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Friction in rotational movement

  1. Feb 3, 2005 #1
    First, sorry for my bad english, it is a hard job for me.

    I am an engineering student and I have found that something doesn´t match.

    Imagine a cylinder, a wheel for example. Case 1) If it if it descends by a plane inclined because of its weight, the friction direction goes in the same way that the angular acceleration, Case 2) But imagine that you give a torque to this wheel to make it raise by the slope. In this case the angular acceleration goes in opposite that in case 1 (and the turn) but the friction force will go in the same direction that before. Is this right? Because some professors claim that the friction force goes always in the same direction that the angular acceleration, but I think that it deppends it the object is pasive (when you let it go downhill) or active (it makes the torque, like in a car wheel). I hope someone confirm me this, is very important for my investigation


    Edited: you can try an applet in this page, it works pretty well:
    Webpage with java applet
    Last edited: Feb 3, 2005
  2. jcsd
  3. Feb 3, 2005 #2


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    Science Advisor

    I THINK you are referring to the wheel turning faster as it goes down the ramp and slower as it goes up. (Otherwise, there is not necessarily any rotational acceleration.)

    If there were no friction at all, the wheel could slide up or down the ramp with turning at all. The only force causing the wheel to turn faster (or slower) is the friction force (NOT gravity- that causes linear acceleration): F= ma so, yes, the friction force is in the same direction as the acceleration.

    Notice that as the wheel is rolling down the ramp, the angular acceleration is directed back up the ramp, the same direction as the friction.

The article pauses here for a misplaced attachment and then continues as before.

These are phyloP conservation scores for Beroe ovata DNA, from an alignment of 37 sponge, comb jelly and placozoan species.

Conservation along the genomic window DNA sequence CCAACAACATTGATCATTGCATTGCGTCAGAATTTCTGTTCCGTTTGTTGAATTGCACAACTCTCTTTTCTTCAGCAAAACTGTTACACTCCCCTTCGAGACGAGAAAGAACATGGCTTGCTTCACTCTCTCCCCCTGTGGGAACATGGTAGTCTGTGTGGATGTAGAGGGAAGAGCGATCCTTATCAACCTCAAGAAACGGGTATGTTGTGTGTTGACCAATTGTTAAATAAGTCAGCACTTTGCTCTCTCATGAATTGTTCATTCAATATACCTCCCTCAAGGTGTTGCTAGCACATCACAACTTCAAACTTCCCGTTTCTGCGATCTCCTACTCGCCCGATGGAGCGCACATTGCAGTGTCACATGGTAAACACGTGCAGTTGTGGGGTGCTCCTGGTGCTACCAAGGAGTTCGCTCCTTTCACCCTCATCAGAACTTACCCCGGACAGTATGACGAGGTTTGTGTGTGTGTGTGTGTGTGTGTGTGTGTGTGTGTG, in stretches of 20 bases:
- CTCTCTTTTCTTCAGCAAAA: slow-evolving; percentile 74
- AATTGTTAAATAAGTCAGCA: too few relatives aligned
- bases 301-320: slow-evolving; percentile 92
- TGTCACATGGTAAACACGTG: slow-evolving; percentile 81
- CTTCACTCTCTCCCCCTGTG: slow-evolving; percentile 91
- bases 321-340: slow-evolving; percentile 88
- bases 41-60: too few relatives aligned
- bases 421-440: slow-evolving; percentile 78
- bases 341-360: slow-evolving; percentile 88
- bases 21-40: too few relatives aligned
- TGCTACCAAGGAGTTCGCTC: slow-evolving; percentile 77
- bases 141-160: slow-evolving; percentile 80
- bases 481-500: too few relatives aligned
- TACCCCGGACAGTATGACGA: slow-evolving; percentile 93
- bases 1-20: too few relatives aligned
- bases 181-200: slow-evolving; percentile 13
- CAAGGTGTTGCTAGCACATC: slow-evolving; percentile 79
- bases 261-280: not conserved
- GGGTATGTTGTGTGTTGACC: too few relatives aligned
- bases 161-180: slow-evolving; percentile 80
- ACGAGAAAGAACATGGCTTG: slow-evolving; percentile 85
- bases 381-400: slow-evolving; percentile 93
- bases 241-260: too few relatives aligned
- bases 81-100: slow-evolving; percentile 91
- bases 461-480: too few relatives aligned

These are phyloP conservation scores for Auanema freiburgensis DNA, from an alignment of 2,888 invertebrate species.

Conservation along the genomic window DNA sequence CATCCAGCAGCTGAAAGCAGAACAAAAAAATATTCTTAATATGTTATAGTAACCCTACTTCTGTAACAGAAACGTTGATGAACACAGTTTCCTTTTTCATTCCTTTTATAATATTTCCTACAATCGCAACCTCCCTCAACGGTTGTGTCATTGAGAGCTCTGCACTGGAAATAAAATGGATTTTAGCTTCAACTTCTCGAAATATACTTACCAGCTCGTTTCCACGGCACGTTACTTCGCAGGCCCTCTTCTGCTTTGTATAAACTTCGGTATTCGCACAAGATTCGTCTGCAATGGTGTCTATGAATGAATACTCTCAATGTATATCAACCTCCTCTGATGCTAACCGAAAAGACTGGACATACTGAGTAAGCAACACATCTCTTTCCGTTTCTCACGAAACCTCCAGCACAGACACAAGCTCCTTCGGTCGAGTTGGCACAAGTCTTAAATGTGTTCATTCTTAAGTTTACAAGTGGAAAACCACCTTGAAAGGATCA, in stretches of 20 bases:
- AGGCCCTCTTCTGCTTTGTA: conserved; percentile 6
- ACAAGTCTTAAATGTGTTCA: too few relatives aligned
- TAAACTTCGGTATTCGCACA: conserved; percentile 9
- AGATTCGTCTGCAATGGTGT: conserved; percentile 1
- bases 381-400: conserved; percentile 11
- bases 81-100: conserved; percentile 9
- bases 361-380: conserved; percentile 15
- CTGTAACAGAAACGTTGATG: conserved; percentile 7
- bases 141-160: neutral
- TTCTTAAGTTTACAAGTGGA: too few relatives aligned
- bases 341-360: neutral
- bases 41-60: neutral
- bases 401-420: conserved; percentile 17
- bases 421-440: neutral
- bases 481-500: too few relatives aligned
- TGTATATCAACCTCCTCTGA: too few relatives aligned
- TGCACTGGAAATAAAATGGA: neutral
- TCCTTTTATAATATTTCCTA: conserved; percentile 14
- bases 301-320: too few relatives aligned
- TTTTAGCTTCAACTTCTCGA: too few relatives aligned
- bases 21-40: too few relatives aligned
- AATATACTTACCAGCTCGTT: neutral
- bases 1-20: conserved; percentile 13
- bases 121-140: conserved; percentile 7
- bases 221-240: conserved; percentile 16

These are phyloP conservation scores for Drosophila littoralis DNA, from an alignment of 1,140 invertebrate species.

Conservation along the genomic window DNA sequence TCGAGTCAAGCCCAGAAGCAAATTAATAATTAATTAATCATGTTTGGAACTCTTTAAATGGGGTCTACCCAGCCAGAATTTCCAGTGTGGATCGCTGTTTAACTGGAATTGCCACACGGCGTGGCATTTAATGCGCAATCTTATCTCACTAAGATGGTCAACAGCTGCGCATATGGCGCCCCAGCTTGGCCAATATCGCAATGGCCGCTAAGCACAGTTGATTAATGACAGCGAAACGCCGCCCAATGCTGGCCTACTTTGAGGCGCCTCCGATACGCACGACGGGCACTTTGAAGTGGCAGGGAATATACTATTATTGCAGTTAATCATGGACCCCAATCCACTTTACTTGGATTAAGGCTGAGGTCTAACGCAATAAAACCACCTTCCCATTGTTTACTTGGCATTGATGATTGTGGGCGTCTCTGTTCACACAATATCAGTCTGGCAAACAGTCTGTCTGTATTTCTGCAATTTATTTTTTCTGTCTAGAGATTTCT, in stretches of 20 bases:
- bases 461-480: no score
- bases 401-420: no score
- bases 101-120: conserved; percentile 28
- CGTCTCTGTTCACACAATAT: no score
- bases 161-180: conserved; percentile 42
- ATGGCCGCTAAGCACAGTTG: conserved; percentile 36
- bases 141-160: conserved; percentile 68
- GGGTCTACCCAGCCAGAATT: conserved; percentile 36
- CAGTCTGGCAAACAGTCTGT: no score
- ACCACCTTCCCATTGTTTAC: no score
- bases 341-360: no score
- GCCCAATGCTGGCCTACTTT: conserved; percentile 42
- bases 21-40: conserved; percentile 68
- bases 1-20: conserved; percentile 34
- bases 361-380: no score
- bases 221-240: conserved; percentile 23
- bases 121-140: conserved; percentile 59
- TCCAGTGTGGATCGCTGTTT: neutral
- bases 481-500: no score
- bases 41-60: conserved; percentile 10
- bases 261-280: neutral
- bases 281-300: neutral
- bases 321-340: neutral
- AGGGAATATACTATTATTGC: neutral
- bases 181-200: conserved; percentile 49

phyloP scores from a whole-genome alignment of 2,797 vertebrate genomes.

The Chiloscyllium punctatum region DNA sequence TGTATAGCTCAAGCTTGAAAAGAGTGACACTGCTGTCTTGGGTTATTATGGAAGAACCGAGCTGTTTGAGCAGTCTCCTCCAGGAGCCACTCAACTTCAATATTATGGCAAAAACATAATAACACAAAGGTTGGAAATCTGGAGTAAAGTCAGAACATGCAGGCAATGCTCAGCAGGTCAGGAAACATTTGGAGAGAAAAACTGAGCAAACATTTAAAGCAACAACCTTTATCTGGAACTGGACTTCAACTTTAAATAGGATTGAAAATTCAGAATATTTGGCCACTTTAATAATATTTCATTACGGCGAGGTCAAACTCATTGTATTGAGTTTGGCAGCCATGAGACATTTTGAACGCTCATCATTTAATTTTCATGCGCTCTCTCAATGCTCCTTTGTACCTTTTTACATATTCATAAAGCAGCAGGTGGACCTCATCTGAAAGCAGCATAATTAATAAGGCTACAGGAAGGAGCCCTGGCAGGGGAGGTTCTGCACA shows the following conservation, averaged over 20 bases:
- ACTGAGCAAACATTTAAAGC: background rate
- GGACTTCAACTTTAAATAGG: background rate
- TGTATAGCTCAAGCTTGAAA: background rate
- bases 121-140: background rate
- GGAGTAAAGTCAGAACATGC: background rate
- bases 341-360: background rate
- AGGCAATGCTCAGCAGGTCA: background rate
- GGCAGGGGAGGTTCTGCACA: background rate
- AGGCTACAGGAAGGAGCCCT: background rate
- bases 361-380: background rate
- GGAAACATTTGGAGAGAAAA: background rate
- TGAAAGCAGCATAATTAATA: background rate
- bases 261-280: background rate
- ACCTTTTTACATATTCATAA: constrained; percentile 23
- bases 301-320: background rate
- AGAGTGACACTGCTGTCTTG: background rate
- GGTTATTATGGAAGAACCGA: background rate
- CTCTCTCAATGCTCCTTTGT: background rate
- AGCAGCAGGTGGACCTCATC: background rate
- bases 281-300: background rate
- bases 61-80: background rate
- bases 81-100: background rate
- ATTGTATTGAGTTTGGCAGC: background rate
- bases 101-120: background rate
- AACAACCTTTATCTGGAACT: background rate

When the wheen is rolling up the ramp, the angular acceleration is directed down the ramp, again the same direction as the friction.

    You say "but I think that it depends it the object is passive (when you let it go downhill) or active (it makes the torque, like in a car wheel)." so you may be thinking of the wheel applying force to go up, rather than a wheel simply rolling up the slope (and slowing as it goes). I think your "professors" are talking about the "passive" case that I am since in your "active" case, there might be know angular acceleration at all.
    Last edited by a moderator: Feb 3, 2005
  4. Feb 3, 2005 #3
    Yes, my teachers are in the passive case, but they don´t understand it when i try to explain them the active case. :uhh:

    Yes, if it is passive, but if the object is active (like the wheel of a mountain bike) then, thinking of the wheel applying force to go up, in this case the angular acceleration will go in oppositte way to the friction force. The same case if you aply a torque to the wheel to force it to go up.

    My question is, am I right or not? I am sure that I am, but I need it to be confirmed by someone else besides me
  5. Feb 3, 2005 #4

    Doc Al

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    Staff: Mentor

    I'm not sure I understand the question, but I will offer these comments for situations involving rolling without slipping:

    (1) If friction is the only torque-producing force on the wheel, then of course the friction must act so as to create the angular acceleration. If other torque-producing forces act, then (obviously) the net torque is what determines the acceleration.

    (2) Static friction is a "passive" force, in that it will be the minimum it needs to be to prevent slipping, up to its limit ([itex]= \mu N[/itex]).

    If you imagine a mountain bike accelerating on a flat surface (for simplicity), then the friction points in the same direction as the linear acceleration. (Friction is the only external horizontal force on the bike.) The friction exerts a torque on the wheel, but so does the biker. The net torque causes the angular acceleration.
  6. Feb 3, 2005 #5
    That is what I tried to say, then I were not wrong. Thanks
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